Local college newspaper to use new and improved delivery system

AFTER REPORTING low readership of their student-run newspaper, Lewis & Clark College is now implementing a new delivery system for their biweekly issues. The staff of the newspaper, The Pioneer Post, has found that sharing their newspaper with the student body via stacks in academic buildings and morning distribution by staff members was no longer effective in getting students to take interest in the newspapers and frame them on their walls.

“We are trying a much more hands-on approach,” Valencia Devine ’20, editor-in-chief of the newspaper, said. “Rather than leaving copies around for students to pick up at their leisure, we are currently testing out our new football team recruits, who tackle students on the way to class, forcing a copy of the paper into their hands.”

As a result of this new method, students have taken to picking up a copy on their own and holding it out in front of them at all times, saving themselves from later being tackled and having a paper forced upon them. Devine is pleased with the outcome, as it has students on campus talking about the paper more in general, and even glancing over articles simply because they are carrying the paper.

“I was just walking to class when all of a sudden I was jumped,” Travis Betts ’22 said. “I thought I was getting mugged. I tried to defend myself but all the guy cared about was that I took a copy of the PioPost with me. He handed it to me surprisingly gently and even put an extra in my backpack. Now that I have it, I guess I will read it.”

Betts stated that many of his friends have had similar experiences which has left them visibly shaken and armed with something to read between classes.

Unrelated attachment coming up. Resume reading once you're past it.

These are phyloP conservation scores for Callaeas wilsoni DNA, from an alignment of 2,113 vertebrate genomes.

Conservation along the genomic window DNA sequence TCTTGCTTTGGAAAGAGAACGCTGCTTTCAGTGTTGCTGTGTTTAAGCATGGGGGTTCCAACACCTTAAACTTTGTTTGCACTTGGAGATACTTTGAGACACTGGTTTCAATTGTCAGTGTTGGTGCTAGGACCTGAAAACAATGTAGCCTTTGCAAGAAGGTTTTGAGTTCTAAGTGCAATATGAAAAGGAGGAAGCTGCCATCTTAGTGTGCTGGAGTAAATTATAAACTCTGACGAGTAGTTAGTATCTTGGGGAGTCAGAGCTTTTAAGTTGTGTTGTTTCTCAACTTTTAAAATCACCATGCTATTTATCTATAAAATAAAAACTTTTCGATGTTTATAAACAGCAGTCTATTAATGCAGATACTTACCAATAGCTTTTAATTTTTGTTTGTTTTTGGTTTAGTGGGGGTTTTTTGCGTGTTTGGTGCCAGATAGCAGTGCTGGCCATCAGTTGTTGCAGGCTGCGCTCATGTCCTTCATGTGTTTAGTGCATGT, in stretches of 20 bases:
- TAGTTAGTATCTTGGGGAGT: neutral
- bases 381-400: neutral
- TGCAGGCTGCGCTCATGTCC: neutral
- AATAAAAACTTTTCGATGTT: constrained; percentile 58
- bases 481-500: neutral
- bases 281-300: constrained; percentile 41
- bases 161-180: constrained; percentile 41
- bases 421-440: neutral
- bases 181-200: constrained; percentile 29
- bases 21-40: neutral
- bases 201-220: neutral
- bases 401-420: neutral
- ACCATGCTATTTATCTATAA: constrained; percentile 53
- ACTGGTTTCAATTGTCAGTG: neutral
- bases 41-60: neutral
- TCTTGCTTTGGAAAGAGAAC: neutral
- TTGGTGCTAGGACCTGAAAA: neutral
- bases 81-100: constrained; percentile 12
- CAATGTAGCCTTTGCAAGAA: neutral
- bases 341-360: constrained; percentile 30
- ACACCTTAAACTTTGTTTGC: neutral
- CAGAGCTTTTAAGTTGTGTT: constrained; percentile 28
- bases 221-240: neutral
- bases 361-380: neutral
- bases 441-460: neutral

“I think this new system is great,” Will Baker ’23, football player working for The Pioneer Post, said. “It is about time that the athletes on campus made stronger connections with some of the student organizations.” 

In addition to tackling students, the staff of the newspaper is also visiting each residence hall on campus and sliding copies under the doors of each dorm room. This is intended to increase readership by forcing students to acknowledge the paper by picking it up, and maybe even reading a couple of headlines before tossing it in the recycling bin. Betts received one in his room, and now with three copies, he felt he truly had no choice but to read it. 

As a last resort, Devine and other staff members are considering replacing all of the napkins in the campus dining hall with issues of the newspaper.

“Not only would it reduce the waste caused by paper napkins, students would be interacting with the paper in their daily lives,” Devine said. “It would be unavoidable. This is one of our main goals here at the newspaper.”

Devine also stated that a secret tunnel system is in the works, crossing underneath campus in order to quicken distribution. Not only would this would give the staff direct and immediate access to all areas of campus, it would increase their reporting capabilities. However, she does not know whether or not these tunnels will actually be approved. The college administration reportedly stated that this method would come too close to spying on people, even in the interest of journalism. She hopes they will be approved, as she feels it is in everyone’s best interest to keep themselves informed.

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